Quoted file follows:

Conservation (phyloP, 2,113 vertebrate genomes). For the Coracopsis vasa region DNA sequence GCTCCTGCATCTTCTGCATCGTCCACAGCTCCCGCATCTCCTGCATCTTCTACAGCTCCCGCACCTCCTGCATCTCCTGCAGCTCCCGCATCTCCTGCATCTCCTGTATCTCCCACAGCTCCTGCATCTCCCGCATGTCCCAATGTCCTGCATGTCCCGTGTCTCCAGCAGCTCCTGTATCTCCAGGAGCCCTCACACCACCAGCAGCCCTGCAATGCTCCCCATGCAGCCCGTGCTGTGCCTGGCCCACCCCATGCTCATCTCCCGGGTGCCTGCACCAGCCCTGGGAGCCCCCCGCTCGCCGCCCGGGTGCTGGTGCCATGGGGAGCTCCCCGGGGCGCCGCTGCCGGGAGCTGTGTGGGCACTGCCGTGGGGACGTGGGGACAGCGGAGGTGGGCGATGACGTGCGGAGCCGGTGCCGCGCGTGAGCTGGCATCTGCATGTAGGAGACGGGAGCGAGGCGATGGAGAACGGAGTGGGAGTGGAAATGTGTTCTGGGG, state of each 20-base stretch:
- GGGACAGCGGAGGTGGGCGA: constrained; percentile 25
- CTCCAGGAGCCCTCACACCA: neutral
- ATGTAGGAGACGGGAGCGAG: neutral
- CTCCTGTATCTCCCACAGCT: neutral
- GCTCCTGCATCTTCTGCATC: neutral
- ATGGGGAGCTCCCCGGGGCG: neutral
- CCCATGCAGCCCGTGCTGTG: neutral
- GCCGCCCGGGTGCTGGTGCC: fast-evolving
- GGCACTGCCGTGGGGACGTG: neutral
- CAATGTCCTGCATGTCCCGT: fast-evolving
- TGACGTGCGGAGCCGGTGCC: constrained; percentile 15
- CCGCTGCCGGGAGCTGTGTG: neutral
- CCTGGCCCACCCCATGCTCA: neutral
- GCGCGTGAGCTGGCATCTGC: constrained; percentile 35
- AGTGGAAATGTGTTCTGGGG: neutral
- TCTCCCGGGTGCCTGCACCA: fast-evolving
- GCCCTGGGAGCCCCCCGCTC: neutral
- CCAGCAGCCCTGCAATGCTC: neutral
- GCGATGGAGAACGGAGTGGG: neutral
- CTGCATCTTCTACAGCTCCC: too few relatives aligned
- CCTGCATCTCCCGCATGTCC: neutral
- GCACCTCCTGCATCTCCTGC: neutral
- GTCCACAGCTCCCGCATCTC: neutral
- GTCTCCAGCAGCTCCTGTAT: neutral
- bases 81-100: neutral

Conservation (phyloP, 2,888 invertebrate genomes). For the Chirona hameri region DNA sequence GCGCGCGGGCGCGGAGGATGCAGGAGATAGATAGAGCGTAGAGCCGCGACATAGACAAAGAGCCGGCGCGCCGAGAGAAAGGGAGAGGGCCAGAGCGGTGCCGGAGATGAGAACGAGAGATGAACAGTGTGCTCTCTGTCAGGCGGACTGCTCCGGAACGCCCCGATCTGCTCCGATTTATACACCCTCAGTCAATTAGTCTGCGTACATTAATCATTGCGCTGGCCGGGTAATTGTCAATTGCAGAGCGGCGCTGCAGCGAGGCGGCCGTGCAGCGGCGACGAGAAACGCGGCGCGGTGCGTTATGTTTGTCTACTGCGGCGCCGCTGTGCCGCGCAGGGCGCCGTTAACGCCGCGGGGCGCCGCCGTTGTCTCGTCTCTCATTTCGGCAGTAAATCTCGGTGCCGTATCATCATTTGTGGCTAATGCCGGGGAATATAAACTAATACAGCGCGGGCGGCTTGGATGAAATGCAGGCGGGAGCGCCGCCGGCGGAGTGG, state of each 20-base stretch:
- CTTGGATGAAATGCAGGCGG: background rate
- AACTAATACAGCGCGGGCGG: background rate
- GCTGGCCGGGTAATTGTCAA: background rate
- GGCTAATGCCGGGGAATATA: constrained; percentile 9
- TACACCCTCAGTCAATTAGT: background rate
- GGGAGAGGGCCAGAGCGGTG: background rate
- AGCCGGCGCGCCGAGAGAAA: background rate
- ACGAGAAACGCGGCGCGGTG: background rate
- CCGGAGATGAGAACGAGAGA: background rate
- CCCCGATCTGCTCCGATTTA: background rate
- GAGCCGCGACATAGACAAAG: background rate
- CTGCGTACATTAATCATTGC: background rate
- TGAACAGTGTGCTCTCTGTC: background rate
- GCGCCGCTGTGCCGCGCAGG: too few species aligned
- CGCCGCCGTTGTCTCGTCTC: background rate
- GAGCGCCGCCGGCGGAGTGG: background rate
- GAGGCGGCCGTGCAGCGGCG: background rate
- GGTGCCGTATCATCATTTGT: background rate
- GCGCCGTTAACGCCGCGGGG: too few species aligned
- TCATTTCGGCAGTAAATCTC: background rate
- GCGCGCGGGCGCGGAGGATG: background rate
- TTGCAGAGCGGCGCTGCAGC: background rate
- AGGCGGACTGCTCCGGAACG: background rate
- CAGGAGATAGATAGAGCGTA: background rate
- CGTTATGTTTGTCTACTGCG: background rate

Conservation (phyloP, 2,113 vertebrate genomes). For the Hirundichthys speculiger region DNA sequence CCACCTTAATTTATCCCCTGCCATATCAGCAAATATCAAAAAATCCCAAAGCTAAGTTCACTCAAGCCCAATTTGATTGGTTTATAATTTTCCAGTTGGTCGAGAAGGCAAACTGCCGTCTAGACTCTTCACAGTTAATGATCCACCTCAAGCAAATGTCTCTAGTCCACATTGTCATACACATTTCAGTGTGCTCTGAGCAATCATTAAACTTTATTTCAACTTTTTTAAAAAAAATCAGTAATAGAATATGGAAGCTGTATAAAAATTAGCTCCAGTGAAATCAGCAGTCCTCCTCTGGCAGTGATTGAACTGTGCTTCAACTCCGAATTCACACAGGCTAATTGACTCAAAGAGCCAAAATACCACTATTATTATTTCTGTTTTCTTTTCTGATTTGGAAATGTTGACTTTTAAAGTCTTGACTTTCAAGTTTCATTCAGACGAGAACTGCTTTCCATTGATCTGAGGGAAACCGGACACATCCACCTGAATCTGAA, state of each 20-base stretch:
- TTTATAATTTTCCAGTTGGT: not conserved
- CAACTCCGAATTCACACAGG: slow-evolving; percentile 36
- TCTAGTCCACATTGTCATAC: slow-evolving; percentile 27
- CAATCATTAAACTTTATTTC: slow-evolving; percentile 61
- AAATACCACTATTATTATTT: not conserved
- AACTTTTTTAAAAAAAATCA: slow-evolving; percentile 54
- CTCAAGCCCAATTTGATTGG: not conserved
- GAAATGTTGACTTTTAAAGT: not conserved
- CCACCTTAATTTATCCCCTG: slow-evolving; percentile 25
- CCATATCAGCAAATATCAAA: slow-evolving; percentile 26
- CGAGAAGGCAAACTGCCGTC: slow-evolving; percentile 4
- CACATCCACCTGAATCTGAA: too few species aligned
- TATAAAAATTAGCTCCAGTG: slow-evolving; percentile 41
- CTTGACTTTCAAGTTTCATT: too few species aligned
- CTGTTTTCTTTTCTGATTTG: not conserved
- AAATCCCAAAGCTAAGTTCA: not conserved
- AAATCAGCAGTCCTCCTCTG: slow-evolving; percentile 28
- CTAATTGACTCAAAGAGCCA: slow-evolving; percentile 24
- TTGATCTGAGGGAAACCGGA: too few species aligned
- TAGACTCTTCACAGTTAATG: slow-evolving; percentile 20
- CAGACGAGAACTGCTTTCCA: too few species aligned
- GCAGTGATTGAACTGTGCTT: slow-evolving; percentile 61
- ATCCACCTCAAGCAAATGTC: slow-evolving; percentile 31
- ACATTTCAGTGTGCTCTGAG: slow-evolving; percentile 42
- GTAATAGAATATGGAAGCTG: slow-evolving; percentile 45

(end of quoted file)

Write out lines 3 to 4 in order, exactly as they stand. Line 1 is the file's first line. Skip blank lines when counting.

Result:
- CTCCAGGAGCCCTCACACCA: neutral
- ATGTAGGAGACGGGAGCGAG: neutral